Illinois' sin taxes are some of the highest in country

by Joe Barnas, Writer
Illinois Policy

Many New Year’s resolutions may include kicking bad habits, but even when the government tries to curb smoking, drinking and caloric intake by imposing one of the heaviest tax burdens it’s still a matter of personal choice.

Excise taxes have failed to improve Illinoisans’ health while creating an undue burden for those with the least. But lawmakers have yet to kick the habit.

If Illinoisans’ celebratory excess this holiday season is to be followed by resolution to be better next year, maybe politicians, too, need to end the bender and cut back their penchant for excise taxes.

A 2019 study from the nonpartisan Tax Foundation found Illinois captured the sixth-highest amount per capita in excise taxes during fiscal year 2016.

Excise taxes are a “tax on a specific good or activity” and include “sin taxes” such as those on alcohol, tobacco, gambling and marijuana.

In fiscal year 2016, Illinois collected an average of $788 from every person in state and local excise taxes, according to the Tax Foundation. This exceeded each of Illinois’ neighbors by at least $100 per person.

Illinois’ myriad excise taxes are compounded by those imposed by municipalities at the local level. Chicago, for example, recently levied a 9% “amusement tax” on concerts and sporting events – which it expanded to streaming services such as Netflix and Hulu.

Illinois has seen many new and increased taxes since the study, including new taxes on recreational marijuana, legal sports betting, parking garages, as well as a doubled gas tax, increased tax on e-cigarettes, a new $1 per pack fee on cigarettes, a progressive tax on gambling proceeds – and that’s at the state level alone.

Politicians use sin taxes to generate quick tax revenue while looking to curb behavior advocates deem undesirable. But those objectives are at odds with each other: If a sin tax successfully discourages residents from purchasing the item it’s been applied to, tax revenues from those products and services are expected to decline.

Meanwhile, researchers at the Urban Institute and Brookings Institution’s Tax Policy Center found that, despite Illinois’ statewide alcohol tax hikes in 1999 and 2009, the increases had no significant impact on drunk driving fatalities.

Sin taxes are also some of the least reliable revenue sources. Tax Foundation research from 2017 showed inflation-adjusted net collections from cigarette taxes demonstrate a pattern of brief revenue spikes immediately after an increase, followed by significant long-term dips. Tobacco use has steadily and significantly declined since the 1960s, so cigarette sin taxes are extremely unreliable as a revenue source. Data from the Illinois Department of Revenue shows the Prairie State’s 2012 cigarette tax hike fell more than $120 million short of projections.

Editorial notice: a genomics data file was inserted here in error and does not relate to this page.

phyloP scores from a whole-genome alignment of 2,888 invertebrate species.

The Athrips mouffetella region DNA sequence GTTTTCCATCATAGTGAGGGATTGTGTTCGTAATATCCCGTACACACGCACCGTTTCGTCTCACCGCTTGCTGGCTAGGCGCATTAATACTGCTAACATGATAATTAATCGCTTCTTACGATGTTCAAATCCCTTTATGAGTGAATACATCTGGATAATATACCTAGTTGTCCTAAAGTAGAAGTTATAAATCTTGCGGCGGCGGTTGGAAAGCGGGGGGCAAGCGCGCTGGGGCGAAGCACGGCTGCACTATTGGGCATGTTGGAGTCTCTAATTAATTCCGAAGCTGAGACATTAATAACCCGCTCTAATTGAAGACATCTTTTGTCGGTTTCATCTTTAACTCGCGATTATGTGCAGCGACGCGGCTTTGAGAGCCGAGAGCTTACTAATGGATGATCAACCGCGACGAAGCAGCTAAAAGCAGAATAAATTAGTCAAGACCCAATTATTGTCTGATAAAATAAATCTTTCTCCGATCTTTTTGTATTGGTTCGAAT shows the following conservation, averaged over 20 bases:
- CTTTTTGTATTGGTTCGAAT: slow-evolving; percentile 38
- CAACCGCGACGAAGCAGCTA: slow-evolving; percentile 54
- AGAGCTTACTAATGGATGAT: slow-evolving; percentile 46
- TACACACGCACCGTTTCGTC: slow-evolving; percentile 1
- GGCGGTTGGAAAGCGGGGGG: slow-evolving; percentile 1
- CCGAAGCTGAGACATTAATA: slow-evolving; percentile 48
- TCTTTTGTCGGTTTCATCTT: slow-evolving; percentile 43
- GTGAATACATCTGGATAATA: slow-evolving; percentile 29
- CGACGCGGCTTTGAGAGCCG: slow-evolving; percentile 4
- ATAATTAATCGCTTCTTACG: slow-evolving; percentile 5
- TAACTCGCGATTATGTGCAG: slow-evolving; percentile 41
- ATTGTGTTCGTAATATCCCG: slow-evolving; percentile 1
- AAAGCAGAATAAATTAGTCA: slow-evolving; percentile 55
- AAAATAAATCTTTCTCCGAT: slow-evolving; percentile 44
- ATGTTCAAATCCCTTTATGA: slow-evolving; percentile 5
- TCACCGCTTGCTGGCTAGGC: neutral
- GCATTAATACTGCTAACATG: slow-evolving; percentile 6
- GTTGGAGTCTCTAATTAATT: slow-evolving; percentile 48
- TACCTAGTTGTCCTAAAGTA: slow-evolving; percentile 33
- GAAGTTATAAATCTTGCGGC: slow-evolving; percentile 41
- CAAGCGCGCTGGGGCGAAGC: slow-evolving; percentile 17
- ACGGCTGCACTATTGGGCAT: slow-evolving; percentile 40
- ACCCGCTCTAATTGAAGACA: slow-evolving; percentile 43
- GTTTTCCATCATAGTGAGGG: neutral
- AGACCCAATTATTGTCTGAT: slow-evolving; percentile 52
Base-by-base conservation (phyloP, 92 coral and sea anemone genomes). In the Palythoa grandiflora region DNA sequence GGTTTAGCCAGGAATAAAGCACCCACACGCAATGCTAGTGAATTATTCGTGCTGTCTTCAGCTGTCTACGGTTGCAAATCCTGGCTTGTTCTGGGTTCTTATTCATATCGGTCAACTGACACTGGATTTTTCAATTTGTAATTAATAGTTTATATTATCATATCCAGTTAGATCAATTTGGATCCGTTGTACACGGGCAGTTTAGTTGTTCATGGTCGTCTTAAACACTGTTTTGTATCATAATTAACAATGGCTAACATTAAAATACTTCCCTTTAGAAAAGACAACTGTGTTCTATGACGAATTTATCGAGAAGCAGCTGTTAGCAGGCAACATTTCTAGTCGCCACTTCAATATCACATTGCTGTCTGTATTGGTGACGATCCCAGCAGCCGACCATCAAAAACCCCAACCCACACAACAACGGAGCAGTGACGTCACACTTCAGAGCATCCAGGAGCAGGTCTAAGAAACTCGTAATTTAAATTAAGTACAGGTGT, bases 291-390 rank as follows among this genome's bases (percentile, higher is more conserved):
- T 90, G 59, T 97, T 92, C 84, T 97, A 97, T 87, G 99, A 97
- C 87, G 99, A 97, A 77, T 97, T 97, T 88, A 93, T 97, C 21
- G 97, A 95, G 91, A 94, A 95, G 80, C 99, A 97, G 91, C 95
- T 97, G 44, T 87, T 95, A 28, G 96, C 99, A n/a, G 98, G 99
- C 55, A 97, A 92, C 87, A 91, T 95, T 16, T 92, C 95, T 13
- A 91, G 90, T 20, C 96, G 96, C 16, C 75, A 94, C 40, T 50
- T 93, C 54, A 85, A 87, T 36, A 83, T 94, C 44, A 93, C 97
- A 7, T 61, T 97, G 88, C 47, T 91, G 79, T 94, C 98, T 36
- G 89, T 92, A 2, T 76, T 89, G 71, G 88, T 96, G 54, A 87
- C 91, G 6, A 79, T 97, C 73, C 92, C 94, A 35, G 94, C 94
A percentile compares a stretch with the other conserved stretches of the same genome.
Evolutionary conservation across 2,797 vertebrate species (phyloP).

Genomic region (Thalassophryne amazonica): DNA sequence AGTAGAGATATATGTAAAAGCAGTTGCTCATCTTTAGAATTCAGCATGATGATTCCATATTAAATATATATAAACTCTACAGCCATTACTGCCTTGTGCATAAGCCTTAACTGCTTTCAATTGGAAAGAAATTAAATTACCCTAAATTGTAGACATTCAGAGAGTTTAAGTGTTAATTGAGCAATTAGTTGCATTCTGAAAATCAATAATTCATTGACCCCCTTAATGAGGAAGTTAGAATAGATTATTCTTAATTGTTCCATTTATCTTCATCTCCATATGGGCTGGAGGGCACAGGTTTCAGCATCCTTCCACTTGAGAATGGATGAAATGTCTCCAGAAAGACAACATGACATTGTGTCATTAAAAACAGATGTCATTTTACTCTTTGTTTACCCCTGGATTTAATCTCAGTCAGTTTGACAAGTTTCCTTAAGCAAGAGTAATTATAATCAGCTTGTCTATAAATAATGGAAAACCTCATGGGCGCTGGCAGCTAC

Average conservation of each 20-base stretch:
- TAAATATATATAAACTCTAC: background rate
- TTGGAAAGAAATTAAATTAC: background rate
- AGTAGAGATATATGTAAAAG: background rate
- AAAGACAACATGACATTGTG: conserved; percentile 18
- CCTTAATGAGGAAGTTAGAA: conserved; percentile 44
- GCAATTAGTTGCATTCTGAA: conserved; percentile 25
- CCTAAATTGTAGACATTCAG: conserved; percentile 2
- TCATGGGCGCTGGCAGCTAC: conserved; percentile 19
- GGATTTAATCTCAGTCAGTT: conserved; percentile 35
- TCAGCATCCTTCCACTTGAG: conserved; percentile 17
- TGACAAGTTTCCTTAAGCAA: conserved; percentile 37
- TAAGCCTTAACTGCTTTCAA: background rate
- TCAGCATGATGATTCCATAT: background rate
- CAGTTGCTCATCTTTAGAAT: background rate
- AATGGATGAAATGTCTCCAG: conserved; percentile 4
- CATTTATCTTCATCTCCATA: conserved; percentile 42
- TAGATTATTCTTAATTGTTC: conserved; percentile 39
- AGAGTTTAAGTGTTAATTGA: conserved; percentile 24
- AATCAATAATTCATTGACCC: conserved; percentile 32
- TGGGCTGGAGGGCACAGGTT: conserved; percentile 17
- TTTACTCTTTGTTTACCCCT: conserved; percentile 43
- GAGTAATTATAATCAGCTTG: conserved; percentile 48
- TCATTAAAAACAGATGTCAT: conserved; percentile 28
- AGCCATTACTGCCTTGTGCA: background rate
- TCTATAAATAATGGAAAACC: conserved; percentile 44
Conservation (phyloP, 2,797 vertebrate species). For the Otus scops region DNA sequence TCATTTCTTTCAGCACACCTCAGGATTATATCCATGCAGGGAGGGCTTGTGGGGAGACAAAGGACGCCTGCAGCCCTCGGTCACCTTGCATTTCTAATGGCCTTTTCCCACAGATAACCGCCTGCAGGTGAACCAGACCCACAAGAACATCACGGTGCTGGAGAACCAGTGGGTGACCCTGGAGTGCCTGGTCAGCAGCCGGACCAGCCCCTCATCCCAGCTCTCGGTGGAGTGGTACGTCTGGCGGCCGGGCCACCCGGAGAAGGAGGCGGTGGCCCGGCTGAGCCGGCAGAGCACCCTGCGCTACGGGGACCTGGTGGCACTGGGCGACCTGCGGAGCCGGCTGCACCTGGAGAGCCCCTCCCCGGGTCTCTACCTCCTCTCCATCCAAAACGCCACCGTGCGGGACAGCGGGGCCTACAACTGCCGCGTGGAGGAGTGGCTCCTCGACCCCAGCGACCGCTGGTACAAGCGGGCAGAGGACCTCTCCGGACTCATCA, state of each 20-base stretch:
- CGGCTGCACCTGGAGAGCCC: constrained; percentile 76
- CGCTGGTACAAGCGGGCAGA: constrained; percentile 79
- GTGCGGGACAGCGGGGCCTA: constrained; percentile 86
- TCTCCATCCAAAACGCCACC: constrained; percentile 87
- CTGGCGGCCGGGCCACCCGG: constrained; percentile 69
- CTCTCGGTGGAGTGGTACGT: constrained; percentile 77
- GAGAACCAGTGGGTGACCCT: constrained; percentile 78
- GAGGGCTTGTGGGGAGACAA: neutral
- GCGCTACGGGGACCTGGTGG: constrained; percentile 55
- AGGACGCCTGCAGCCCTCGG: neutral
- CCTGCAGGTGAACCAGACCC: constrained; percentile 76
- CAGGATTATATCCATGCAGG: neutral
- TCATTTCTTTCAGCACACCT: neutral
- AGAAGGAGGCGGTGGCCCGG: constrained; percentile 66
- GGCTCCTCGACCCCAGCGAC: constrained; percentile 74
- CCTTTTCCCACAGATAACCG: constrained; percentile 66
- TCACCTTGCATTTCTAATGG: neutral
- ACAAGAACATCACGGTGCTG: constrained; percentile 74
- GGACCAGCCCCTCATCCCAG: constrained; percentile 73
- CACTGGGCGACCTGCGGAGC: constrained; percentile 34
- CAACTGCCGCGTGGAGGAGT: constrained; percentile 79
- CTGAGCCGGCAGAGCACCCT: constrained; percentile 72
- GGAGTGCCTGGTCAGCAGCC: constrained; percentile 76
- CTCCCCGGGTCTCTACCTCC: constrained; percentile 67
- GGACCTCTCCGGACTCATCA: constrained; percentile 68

In another example, promises of new revenue fell short after Illinois legalized video poker and slots in 2009 – slapping it with a tax to help fund a $31 billion infrastructure spending program. State lawmakers projected state revenues to reach $1 billion by November 2013. In reality, the state brought in less than $70 million by then. Five years later, total state revenues were supposed to rise to $2.5 billion, but state coffers only saw $1.4 billion by November 2018.

Excise taxes are also largely regressive. While well-to-do residents may not need to tighten their belts to afford high excise taxes, low-income consumers suffer most under them.

Plus, Illinois’ exorbitant alcohol and cigarette taxes will surely move border-town residents this New Year’s to cross over to neighboring states for friendlier prices. According to at least one estimate, Illinois loses up to $30 million annually on cross-border alcohol sales.

Soda taxes have proven the regressive nature of sin taxes, according to the Tax Foundation – but that didn’t stop Cook County from imposing its own highly unpopular soda tax, while exaggerating its potential public health benefits. The tax was eventually repealed following backlash.

Not only has taxing Illinoisans’ appetites failed to rescue the state from its fiscal plunge, it’s also hurt those with the least.

This new year, Springfield lawmakers should look to real pension reform instead of regressive tax hikes to fix the state’s financial problems. Illinoisans should be left to fix their bad habits at their own discretion.

Joe Barnas is a writer at the Illinois Policy Institute, a nonpartisan research organization that promotes responsible government and free market principles. Originally published December 23, 2020.
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